The ministers reviewed the progress of the military campaign, discussed the next steps and, after three months of operations to liberate Mosul, have confirmed that east Mosul is liberated and operations will commence shortly to liberate west Mosul, Daesh's last major stronghold in Iraq.
The ministers also discussed the importance of the coalition's efforts in tackling the threat of Daesh directed or inspired violent extremism.
Minister Payne emphasised the importance Australia places on countering extremism in south-east Asia, particularly as Daesh’s losses in Iraq and Syria may lead to some foreign fighters returning to the region.
While in Brussels, Minister Payne also had a bilateral meeting with US Secretary of Defense James Mattis to discuss mutual strategic interests in Iraq, Afghanistan and the South China Sea.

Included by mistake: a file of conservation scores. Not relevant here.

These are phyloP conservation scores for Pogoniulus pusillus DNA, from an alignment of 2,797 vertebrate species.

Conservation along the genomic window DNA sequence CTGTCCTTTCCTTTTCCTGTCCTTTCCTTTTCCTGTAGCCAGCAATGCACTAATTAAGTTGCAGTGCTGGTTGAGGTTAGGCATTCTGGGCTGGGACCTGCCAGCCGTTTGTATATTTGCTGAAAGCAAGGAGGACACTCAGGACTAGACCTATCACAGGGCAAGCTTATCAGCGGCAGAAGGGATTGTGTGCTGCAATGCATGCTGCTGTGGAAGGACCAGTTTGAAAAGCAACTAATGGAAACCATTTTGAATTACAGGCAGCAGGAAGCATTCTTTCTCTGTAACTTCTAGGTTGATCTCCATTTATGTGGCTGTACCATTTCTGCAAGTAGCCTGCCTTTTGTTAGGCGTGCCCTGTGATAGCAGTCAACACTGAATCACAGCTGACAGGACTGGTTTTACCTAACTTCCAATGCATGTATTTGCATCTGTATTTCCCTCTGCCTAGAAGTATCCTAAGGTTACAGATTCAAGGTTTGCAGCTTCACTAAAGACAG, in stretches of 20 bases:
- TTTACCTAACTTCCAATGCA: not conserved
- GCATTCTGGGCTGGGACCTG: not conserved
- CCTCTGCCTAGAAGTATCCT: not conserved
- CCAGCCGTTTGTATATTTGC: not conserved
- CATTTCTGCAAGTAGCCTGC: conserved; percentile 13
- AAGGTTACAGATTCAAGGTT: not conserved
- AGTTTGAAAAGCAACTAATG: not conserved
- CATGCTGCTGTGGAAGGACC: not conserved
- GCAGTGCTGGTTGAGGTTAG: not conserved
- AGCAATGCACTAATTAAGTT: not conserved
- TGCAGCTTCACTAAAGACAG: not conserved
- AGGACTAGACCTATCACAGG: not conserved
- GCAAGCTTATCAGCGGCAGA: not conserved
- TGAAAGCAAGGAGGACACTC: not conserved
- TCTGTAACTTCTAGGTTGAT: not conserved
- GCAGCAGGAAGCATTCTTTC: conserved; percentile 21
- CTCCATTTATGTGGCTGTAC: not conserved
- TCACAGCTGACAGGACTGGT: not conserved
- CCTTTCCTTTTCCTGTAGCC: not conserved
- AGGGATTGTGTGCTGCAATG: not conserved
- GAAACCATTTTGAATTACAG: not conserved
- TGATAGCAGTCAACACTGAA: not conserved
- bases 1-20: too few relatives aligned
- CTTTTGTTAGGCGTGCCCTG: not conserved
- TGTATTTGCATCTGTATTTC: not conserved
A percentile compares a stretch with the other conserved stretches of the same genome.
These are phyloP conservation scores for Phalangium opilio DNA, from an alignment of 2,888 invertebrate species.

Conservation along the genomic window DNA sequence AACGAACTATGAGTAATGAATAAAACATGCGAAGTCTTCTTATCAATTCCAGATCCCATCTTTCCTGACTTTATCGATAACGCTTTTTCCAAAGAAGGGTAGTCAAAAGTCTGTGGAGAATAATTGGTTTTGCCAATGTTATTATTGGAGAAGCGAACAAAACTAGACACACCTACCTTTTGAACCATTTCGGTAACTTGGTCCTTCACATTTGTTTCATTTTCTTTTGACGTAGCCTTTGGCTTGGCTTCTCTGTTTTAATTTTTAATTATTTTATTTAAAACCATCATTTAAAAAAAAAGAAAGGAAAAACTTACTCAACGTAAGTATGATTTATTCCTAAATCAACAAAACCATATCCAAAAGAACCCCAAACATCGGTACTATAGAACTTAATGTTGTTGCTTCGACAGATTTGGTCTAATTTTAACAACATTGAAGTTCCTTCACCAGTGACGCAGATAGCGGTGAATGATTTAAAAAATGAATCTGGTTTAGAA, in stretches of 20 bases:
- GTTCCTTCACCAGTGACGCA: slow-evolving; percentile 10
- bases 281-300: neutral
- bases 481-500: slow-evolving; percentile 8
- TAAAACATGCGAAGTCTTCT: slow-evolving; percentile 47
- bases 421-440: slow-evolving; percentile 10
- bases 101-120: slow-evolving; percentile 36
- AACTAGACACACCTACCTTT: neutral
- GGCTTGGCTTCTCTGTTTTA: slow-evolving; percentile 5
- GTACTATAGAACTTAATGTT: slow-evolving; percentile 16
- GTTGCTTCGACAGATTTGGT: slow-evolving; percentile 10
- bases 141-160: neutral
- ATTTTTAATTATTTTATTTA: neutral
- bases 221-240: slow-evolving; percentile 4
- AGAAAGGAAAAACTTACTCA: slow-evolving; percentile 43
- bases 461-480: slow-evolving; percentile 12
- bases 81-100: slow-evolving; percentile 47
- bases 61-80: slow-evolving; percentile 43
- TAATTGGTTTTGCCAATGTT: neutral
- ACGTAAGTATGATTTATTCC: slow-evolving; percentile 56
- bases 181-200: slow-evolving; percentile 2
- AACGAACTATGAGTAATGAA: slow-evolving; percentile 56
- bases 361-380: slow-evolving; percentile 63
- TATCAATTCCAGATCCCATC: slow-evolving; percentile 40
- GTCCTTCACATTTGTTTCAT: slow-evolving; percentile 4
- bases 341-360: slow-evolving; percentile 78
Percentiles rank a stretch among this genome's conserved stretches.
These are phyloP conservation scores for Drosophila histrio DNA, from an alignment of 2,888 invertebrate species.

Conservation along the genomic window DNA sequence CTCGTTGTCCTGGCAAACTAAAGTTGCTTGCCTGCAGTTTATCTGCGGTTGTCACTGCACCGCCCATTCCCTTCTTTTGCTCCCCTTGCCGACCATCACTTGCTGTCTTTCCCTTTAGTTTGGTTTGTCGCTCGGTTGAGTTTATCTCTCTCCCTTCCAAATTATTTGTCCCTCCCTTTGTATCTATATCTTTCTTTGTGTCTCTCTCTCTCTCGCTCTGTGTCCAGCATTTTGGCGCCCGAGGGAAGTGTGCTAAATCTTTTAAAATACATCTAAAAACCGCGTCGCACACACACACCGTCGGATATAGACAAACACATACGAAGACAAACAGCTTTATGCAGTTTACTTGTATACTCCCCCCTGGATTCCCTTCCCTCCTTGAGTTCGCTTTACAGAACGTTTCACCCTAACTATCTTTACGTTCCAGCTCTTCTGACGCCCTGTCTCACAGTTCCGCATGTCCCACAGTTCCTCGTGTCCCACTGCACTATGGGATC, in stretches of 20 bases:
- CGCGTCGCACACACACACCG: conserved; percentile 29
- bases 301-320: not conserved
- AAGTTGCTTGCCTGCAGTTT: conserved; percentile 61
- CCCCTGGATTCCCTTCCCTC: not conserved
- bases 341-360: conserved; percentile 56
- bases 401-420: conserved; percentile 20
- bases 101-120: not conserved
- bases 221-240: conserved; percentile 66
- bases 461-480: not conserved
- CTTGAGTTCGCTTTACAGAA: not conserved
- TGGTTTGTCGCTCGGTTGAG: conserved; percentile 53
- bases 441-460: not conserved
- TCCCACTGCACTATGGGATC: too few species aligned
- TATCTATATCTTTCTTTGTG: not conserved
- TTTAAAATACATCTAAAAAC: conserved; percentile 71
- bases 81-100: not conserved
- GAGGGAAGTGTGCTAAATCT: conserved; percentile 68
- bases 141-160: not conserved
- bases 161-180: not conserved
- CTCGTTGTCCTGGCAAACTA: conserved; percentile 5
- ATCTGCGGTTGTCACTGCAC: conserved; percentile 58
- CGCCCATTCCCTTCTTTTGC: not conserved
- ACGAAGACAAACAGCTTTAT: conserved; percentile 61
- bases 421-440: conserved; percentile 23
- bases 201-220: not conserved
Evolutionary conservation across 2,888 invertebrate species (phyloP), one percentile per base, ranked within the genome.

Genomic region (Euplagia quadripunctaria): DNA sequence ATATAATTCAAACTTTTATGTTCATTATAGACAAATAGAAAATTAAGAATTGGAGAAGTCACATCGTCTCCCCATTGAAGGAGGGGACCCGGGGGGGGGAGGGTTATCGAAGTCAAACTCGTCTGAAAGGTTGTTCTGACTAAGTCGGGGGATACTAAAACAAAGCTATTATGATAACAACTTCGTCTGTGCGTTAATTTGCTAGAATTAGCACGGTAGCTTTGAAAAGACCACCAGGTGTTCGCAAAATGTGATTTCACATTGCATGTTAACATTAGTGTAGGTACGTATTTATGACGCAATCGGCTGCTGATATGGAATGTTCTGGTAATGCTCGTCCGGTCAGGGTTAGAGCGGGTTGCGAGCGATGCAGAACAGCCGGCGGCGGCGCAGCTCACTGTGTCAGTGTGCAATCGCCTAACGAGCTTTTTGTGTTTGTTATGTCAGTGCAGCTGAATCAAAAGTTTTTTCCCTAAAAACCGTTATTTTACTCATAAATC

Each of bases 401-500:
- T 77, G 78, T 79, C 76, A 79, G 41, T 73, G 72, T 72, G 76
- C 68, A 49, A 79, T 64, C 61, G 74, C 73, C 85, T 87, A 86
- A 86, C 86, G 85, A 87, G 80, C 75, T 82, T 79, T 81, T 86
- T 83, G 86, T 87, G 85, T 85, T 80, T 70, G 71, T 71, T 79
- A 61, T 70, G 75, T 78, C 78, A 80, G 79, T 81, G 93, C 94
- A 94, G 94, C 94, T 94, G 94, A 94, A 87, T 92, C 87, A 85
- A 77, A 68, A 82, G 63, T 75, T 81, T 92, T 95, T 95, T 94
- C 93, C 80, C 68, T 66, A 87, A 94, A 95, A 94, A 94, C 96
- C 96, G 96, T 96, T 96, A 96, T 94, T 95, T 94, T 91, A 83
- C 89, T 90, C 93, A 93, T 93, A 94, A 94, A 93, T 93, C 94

With many criticisms and concerns surrounding the Australia and US alliance after Donald Trump and Malcom Turnball's now infamous phone call, Minister Payne reiterated that the Australia-US alliance is, and will continue to be, the Australian government’s highest strategic policy.
Minister Payne also met with the NATO Secretary General Jens Stoltenberg to discuss shared interests, including in Afghanistan and Iraq.
Australia is a leading contributor to the US-led coalition to counter Daesh. The ADF, operating as part of the broader US-led coalition, is providing support to the Iraqi Security Forces during the Mosul offensive, through the Air Task Group's air operations, and the Building Partner Capacity and Advise and Assist missions.